Williams v. Riley, 289 S.E.2d 102, 56 N.C.App. 427 (N.C. App., 1982)
289 S.E.2d 102
56 N.C.App. 427
Gary Lee WILLIAMS
James L. RILEY, Sr., and wife, Etha Ellen Riley.
Court of Appeals of North Carolina.
March 16, 1982.
Pollock, Fullenwider, Cunningham & Patterson, P. A., by Bruce T. Cunningham, Jr., Southern Pines, for plaintiff-appellant.
Johnson, Patterson, Dilthey & Clay, by Ronald C. Dilthey, Raleigh, for defendants-appellees.
The ultimate question on this appeal is whether summary judgment for defendant was properly granted.
In his verified complaint, plaintiff first alleged that defendants were negligent in failing to inspect, repair and maintain the premises in a reasonably safe condition; that defendants knew or should have known of the dangerous railing, and that defendants should have warned plaintiff of it. This aspect of plaintiff’s cause of action is clearly founded in tort. Both North Carolina and South Carolina follow the traditional rule, of lex loci delicti, “[t]he law of the state in which the tort occurs governs the case.” Matthews,[56 N.C.App. 429] Cremins, McLean, Inc. v. Nichter, 42 N.C.App. 184, 256 S.E.2d 261 (1979), disc. rev. denied, 298 N.C. 569, 261 S.E.2d 123 (1979); Oshiek v. Oshiek, 244 S.C. 249, 136 S.E.2d 303 (1964); see Annot., 29 A.L.R.3d 603; Annot., 77 A.L.R.2d 1266. The place of the tort is in the state where the last event invoking tort liability occurred. Restatement 2d, Conflict of Laws, § 377. Since plaintiff’s injury occurred in South Carolina, the law of that state controls the substantive legal aspects of this case. North Carolina being the forum state, North Carolina law controls the procedural aspects of the case; and is dispositive on whether an issue is substantive or procedural. Annot., 29 A.L.R.3d 603, § 1(a), n.1.
Plaintiff’s complaint also alleges, in the alternative, that “[d]efendants breached an implied warranty of fitness by providing to the plaintiff use of a cottage unfit for its normal intended use.” Again, South Carolina law controls, as the lease was entered into and performed in that state. See 16 Am.Jur.2d, Conflict of Laws, § 80.
The next issue to be addressed concerns the relationship between the parties. Plaintiff argues that this was not a landlord-tenant relationship, but one of an innkeeper-guest. Plaintiff bases his argument on rental agent Thomas’ admission that he had access to the cottage at all times, although when occupants were there, Thomas apparently only entered to make a repair at a renter’s request, to deliver a message, or to investigate complaints. Thomas never entered the cottage during plaintiff’s stay there. The written rental agreement, if any, negotiated by Thomas and Turner is not part of the record.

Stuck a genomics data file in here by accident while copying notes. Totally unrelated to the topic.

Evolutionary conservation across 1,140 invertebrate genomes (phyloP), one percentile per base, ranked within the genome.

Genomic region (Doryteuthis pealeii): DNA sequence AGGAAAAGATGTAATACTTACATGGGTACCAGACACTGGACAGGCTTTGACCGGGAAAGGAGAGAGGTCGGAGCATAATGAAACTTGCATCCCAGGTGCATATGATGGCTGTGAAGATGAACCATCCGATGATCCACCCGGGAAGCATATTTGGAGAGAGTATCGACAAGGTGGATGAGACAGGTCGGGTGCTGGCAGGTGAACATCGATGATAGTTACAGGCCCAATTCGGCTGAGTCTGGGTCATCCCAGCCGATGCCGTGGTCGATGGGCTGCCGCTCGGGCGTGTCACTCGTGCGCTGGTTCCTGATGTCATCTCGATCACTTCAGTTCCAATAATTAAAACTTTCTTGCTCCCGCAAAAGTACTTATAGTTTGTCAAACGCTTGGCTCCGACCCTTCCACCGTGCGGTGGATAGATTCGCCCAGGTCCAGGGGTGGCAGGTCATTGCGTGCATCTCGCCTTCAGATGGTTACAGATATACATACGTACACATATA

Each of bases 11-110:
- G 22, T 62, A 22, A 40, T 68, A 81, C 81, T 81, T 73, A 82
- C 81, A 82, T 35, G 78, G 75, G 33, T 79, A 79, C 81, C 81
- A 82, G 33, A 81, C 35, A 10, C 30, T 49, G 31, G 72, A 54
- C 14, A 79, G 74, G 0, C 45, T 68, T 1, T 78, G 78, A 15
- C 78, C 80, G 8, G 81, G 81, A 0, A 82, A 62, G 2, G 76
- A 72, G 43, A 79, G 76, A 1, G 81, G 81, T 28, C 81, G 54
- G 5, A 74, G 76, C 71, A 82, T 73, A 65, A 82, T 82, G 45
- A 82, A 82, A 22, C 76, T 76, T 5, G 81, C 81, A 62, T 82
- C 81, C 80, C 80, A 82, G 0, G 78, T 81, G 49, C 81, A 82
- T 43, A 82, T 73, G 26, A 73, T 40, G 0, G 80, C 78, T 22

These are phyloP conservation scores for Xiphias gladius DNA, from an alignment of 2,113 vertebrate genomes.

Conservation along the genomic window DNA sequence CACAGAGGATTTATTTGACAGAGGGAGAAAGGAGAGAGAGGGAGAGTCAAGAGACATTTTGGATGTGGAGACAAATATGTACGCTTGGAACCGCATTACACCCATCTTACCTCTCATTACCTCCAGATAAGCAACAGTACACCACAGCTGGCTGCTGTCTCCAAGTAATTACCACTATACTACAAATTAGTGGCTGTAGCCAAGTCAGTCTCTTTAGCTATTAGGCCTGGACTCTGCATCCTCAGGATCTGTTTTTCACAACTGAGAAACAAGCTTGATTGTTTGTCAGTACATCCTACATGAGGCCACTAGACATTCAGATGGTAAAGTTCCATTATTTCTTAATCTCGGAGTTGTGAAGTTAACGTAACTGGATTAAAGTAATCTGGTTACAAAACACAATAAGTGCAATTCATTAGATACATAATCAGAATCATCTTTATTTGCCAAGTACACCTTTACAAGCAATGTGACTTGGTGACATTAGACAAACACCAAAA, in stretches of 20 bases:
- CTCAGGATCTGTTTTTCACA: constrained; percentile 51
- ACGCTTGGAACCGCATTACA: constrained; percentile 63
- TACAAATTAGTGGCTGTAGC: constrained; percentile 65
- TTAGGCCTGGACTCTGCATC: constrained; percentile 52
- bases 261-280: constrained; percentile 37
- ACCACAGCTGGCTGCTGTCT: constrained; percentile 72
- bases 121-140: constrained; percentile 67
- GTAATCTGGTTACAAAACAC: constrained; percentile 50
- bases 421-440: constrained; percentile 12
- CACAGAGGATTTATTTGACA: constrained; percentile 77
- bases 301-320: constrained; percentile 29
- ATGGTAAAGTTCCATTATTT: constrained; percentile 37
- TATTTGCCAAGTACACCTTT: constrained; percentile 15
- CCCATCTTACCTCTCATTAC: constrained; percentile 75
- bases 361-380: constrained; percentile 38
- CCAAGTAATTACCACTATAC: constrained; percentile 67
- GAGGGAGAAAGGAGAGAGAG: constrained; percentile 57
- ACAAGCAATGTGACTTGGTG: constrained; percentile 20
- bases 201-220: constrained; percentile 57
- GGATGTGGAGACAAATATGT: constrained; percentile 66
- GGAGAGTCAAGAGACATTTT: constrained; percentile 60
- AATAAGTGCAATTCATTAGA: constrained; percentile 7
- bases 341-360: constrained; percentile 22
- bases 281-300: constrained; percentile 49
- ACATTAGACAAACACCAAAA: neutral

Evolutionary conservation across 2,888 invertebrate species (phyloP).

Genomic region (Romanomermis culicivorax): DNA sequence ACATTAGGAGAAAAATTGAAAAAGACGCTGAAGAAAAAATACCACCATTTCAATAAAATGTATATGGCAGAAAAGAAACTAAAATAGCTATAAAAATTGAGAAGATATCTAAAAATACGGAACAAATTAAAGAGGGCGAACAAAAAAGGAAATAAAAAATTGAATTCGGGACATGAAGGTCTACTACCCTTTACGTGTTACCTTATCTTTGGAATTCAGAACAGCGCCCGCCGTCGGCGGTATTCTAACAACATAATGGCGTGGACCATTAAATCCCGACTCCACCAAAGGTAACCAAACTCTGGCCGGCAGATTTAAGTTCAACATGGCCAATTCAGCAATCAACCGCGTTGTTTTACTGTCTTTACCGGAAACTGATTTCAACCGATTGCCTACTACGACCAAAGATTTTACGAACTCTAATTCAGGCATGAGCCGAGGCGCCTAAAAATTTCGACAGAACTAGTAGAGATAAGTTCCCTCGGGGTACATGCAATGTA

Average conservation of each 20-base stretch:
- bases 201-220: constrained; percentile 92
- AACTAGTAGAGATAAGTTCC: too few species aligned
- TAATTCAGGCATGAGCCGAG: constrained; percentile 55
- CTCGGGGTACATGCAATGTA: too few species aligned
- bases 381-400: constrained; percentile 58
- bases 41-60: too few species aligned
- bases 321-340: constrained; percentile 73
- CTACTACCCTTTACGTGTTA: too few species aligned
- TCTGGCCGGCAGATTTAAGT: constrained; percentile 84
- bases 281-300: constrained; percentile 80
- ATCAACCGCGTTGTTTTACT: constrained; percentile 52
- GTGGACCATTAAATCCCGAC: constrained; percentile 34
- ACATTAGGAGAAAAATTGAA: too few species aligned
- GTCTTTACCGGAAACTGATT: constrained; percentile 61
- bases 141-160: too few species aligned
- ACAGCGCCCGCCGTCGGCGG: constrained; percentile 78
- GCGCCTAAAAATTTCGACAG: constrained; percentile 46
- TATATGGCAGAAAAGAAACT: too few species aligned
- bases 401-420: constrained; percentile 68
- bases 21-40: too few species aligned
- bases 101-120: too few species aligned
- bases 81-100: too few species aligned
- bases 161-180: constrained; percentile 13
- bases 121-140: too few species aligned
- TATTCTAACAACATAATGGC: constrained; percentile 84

Under South Carolina’s statutory definitions of “hotel” and “innkeeper,” however, plaintiff’s argument must fail. The following pertinent sections of S.C.Code, Title 45: Hotels, Motels, Restaurants and Boardinghouses, provides:
§ 45-1-40. Innkeeper’s liability for loss of baggage, money, jewels, and other personal property. “Innkeeper” as used in this section shall mean the proprietor of any hotel, inn, boardinghouse, motor court, or motel where beds or lodging are for hire.
§ 45-5-10. Definitions. A “hotel” as used in this chapter [Safety Regulations] is an inn or public lodginghouse of more than ten bedrooms [56 N.C.App. 430] where transient guests are fed or lodged for pay in this state.
§ 45-5-20. Applicability to private residences. Nothing in this chapter shall apply to private residences at which lodgers are not received for hire.
Defendant’s upstairs duplex has three bedrooms, and thus does not qualify as a hotel. Neither is it an “inn,” since the entire duplex was rented out, rather than bedspace or rooms. We find that plaintiff and his friends leased defendants’ cottage, establishing a landlord-tenant relationship between himself and the Rileys.
In South Carolina, absent express warranty, a landlord owes no duty of care to a tenant to keep the premises in repair. Sheppard v. Nienow, 254 S.C. 44, 173 S.E.2d 343 (1970); Conner v. Farmers and Merchants Bank, 243 S.C. 132, 132 S.E.2d 385 (1963); Pendarvis v. Wannamaker, 173 S.C. 299, 175 S.E. 531 (1934); Timmons v. Williams Wood Products Corp., 164 S.C. 361, 162 S.E. 329 (1931); see also Hatfield v. Palles, 537 F.2d 1245 (1976) (applying S.C. law). Even where a breach of an express agreement to repair is shown, such a breach will not support the recovery of damages for personal injury sustained by reason of the defective condition of the premises. Sheppard v. Nienow, supra.
Although we have frequently iterated the rule that summary judgment is rarely appropriate in negligence cases, Vassey v. Burch, 301 N.C. 68, 269 S.E.2d 137 (1980), where the forecast of evidence discloses a fatal weakness in plaintiff’s claim that would bar his right of action under any circumstances, summary judgment is appropriate. Vassey, supra, Caldwell v. Deese, 288 N.C. 375, 218 S.E.2d 379 (1975). Since this case raised only issues of law which supported an entry of summary judgment for defendant, this case must be and is
ROBERT M. MARTIN and WEBB, JJ., concur.